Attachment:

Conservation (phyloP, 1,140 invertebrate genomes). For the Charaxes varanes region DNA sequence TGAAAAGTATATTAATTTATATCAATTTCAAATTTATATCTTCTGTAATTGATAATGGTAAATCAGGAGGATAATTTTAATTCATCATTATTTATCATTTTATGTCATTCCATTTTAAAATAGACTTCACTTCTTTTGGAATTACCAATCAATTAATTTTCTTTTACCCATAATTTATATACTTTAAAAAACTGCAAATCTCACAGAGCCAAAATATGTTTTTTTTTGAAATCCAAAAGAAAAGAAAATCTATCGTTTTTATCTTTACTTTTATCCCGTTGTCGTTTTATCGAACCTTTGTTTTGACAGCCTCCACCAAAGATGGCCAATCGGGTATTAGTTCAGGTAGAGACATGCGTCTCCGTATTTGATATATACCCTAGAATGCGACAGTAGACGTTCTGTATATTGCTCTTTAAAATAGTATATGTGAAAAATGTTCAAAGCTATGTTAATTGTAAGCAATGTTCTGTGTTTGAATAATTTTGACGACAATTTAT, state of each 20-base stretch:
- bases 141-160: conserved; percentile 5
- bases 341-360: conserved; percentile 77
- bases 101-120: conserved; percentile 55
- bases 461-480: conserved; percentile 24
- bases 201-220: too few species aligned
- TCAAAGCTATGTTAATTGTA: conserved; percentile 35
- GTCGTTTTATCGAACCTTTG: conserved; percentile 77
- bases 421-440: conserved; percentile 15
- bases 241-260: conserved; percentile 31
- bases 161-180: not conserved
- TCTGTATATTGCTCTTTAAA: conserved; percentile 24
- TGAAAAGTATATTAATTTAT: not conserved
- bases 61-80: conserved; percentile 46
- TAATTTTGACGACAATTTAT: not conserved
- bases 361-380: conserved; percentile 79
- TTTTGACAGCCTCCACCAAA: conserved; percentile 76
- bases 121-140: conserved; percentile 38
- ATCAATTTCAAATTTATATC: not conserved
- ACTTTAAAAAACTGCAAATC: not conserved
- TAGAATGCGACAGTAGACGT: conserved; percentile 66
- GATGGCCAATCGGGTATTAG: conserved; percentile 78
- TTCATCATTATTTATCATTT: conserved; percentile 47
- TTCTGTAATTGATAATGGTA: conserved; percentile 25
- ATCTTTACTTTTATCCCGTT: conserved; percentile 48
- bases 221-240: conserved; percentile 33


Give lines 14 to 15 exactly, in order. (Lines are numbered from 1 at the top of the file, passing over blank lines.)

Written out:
- bases 61-80: conserved; percentile 46
- TAATTTTGACGACAATTTAT: not conserved